It’s the supporting cast who has to step up, but even there the material leaves a bland taste in the mouth. The flashbacks focusing on Caitlin were cliché to the hilt, with The Flash stretching even its rudimentary knowledge of particle acceleration to the breaking point, though the introduction of “Ronnie Raymond” (Robbie Amell) poses some potential interesting things to come. Meanwhile, Iris and Eddie sneak around Detective West, with an ending you will see coming a mile off. Neither B nor C-plot really land.
Likes/Dislikes: I liked Panabaker’s performance. I liked some of the exchanges between Barry and West.I liked the pre-stinger ending. I disliked the continuing repetitiveness of the arc of Wells. I disliked the jokey way Cisco is continually naming the antagonists. I disliked any scene involving the particle accelerator.
The result is an episode that makes you feel as if The Flash has suddenly stalled, and in the same week its initial running time was practically doubled by the network, a huge sign of faith. But The Flash, for all the positivity it has garnered for its first two episodes, has set off some alarm bells with this, a very lazy procedural episode with very little redeeming value.
Arrow – “Corto Maltese”
Oliver heads to the South American island of Corto Maltese seeking his sister Thea (Willa Holland) who secretly continues training with her father Malcolm Merlyn (John Barrowman).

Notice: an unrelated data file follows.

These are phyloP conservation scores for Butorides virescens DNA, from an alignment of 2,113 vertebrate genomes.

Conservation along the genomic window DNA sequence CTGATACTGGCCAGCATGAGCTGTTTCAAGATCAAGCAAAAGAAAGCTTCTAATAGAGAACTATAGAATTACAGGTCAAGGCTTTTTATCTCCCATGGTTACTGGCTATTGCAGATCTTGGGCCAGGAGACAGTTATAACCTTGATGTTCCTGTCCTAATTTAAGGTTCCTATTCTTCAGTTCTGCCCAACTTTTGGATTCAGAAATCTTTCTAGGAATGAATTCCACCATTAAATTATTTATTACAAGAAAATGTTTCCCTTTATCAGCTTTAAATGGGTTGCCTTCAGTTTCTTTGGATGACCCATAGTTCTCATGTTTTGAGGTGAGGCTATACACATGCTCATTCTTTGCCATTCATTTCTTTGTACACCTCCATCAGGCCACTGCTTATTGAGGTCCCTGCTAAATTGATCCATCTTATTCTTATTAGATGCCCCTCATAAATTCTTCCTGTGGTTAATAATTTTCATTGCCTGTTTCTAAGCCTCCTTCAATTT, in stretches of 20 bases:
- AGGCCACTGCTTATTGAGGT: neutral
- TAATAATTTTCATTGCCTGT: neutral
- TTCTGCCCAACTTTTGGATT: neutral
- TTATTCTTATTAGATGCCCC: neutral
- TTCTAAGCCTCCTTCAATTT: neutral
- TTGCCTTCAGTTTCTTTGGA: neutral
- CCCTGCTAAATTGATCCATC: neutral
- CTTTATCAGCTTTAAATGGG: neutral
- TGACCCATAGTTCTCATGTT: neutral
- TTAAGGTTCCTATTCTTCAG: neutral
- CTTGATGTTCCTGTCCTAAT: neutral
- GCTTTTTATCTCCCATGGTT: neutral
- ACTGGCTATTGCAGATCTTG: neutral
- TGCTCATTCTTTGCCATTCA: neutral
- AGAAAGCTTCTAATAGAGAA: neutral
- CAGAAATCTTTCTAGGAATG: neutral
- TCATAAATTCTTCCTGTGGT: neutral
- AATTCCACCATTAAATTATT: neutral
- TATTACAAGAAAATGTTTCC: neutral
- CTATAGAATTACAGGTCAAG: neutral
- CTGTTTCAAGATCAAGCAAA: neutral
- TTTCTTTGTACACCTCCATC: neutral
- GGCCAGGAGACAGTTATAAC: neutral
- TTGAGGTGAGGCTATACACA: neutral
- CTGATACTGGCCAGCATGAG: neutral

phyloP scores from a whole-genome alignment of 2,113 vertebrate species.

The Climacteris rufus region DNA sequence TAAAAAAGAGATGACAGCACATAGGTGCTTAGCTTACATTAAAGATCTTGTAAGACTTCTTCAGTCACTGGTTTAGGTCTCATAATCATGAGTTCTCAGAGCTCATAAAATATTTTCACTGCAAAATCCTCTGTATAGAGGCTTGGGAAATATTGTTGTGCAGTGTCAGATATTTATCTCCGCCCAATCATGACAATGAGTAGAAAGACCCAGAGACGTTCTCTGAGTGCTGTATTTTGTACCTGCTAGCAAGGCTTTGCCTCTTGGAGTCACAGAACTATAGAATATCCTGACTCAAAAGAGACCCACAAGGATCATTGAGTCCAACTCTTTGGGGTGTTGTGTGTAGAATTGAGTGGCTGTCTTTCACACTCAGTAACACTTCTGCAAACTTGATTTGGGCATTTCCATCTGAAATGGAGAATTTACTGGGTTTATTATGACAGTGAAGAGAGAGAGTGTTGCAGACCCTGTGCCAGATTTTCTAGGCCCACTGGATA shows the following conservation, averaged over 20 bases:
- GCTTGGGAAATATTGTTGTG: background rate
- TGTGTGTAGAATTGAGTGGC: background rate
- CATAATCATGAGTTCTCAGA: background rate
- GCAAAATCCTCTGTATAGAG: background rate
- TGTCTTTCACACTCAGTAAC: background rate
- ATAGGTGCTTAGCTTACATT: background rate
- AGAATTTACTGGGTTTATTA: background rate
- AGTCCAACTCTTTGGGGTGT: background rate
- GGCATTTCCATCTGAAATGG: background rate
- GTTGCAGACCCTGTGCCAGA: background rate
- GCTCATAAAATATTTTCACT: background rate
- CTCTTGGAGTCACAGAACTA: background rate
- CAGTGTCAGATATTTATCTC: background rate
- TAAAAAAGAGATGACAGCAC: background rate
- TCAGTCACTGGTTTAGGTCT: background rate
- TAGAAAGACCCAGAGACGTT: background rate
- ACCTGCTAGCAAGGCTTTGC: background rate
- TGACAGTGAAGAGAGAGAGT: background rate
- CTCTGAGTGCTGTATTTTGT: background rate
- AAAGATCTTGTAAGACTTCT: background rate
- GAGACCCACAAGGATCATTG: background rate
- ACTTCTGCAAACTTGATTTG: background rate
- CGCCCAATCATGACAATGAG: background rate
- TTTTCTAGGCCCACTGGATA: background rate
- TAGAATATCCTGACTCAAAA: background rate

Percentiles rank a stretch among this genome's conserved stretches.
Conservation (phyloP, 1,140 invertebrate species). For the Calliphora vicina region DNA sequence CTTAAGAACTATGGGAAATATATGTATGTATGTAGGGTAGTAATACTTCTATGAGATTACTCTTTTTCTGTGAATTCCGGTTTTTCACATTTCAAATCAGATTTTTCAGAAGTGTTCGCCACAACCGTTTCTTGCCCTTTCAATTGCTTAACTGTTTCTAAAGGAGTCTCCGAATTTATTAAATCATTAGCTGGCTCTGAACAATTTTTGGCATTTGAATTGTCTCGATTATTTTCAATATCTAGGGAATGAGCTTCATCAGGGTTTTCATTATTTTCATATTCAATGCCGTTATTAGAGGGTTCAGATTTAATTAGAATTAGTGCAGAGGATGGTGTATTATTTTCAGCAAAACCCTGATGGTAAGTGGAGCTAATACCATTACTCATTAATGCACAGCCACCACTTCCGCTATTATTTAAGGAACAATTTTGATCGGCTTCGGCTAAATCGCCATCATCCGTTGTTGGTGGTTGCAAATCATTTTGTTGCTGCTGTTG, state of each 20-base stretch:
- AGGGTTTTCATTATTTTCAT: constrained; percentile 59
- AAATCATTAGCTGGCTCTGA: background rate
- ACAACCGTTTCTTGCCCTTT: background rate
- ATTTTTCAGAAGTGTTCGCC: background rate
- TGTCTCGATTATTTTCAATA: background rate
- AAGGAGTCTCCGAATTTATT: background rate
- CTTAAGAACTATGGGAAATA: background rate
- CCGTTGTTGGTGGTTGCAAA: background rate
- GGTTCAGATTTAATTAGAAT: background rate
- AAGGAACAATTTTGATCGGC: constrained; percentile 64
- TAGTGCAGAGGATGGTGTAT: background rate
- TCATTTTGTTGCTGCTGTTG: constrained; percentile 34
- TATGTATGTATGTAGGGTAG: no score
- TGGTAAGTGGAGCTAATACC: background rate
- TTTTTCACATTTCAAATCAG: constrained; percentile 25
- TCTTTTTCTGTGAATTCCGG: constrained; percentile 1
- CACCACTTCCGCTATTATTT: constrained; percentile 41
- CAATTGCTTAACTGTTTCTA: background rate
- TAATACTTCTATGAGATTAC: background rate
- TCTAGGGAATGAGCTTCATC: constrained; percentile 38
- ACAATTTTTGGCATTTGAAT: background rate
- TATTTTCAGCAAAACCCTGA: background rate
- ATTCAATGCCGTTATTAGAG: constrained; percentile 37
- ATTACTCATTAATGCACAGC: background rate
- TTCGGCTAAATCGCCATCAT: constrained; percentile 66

Eschewing the traditionally Oliver-flashbacks and splitting the main cast up, Arrow chooses to mix things up a little here, with three of the four plot threats in “Corto Maltese” focusing around its female characters and how they are adapting to very changed circumstances in the new season.
The strongest is easily that of Thea, one of the characters I’ve often thought Arrow had trouble finding something to do with. Now, finally, they seem to have an arc for her that can last more than a few episodes and lead to some interesting encounters as we move forward. Thea remains caught between the forces represented by Oliver and Merlyn, and what each represents, but what is made clear is that she is becoming a stronger, more clinical, person. Her interactions with these figures – which also includes “what might have been” Roy – show this in subtle ways, that leave us with the impression of a girl who has risen from conflicted emotional feelings to claim a path and a destiny that is still a bit of a mystery to us, but one that she is committed to.